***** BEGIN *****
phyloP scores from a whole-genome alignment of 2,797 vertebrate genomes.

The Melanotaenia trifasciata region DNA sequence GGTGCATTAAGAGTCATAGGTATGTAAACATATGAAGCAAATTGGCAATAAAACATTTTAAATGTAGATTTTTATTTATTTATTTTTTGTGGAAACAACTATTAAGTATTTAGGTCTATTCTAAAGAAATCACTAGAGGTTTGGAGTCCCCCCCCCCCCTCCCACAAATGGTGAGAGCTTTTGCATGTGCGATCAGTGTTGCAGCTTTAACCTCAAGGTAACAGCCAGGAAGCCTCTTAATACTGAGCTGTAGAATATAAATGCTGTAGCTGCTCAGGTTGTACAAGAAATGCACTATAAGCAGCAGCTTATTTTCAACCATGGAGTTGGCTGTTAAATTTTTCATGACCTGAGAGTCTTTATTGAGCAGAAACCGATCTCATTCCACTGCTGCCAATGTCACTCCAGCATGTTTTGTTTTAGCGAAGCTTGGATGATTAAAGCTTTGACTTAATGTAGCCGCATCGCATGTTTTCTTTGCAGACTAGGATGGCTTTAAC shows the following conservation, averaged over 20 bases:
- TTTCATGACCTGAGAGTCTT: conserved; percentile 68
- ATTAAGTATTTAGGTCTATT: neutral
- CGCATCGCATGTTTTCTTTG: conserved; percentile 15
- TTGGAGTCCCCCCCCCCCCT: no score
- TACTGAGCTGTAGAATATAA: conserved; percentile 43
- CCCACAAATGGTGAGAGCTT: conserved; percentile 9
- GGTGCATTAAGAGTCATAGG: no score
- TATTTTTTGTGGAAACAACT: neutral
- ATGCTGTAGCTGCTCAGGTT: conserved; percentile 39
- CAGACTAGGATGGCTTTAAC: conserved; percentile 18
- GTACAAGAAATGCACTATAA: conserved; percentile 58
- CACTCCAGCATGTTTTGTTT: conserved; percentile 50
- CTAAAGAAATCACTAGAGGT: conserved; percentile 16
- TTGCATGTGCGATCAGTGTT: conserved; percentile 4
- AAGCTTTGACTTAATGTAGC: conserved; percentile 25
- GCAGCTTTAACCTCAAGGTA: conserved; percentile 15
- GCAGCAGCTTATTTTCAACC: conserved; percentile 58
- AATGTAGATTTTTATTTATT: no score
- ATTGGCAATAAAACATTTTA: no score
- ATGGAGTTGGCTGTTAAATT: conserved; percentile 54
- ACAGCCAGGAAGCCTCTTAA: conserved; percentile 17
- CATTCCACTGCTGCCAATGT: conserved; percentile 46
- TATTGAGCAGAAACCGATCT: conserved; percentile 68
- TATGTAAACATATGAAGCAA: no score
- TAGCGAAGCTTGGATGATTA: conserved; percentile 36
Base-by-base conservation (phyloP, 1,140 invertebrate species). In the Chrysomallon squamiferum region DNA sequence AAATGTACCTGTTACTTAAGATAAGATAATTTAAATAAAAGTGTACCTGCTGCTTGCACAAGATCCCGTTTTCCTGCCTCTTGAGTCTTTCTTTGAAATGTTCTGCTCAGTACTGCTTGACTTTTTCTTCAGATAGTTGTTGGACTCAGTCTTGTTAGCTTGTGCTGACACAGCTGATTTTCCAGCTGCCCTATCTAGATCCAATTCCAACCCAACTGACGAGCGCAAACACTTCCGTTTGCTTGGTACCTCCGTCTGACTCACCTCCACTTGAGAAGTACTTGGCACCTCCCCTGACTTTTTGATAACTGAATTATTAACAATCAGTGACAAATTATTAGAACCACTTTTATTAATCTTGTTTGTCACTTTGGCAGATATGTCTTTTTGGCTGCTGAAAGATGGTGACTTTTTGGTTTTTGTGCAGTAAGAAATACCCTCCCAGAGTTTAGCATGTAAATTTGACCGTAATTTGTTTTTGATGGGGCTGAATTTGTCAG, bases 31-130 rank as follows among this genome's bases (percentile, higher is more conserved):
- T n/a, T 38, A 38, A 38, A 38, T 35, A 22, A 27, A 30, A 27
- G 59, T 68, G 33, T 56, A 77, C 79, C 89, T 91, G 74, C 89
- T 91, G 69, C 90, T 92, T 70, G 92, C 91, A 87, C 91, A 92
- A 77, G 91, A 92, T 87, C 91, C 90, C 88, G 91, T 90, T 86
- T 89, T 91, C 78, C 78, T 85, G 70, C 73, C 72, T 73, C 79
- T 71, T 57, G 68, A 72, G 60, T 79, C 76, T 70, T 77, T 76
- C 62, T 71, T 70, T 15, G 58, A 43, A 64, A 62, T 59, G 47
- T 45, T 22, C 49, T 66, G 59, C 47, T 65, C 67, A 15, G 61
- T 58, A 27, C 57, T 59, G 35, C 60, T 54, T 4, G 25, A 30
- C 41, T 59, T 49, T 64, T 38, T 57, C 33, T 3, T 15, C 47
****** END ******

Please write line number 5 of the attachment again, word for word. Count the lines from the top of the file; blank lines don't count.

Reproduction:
- CGCATCGCATGTTTTCTTTG: conserved; percentile 15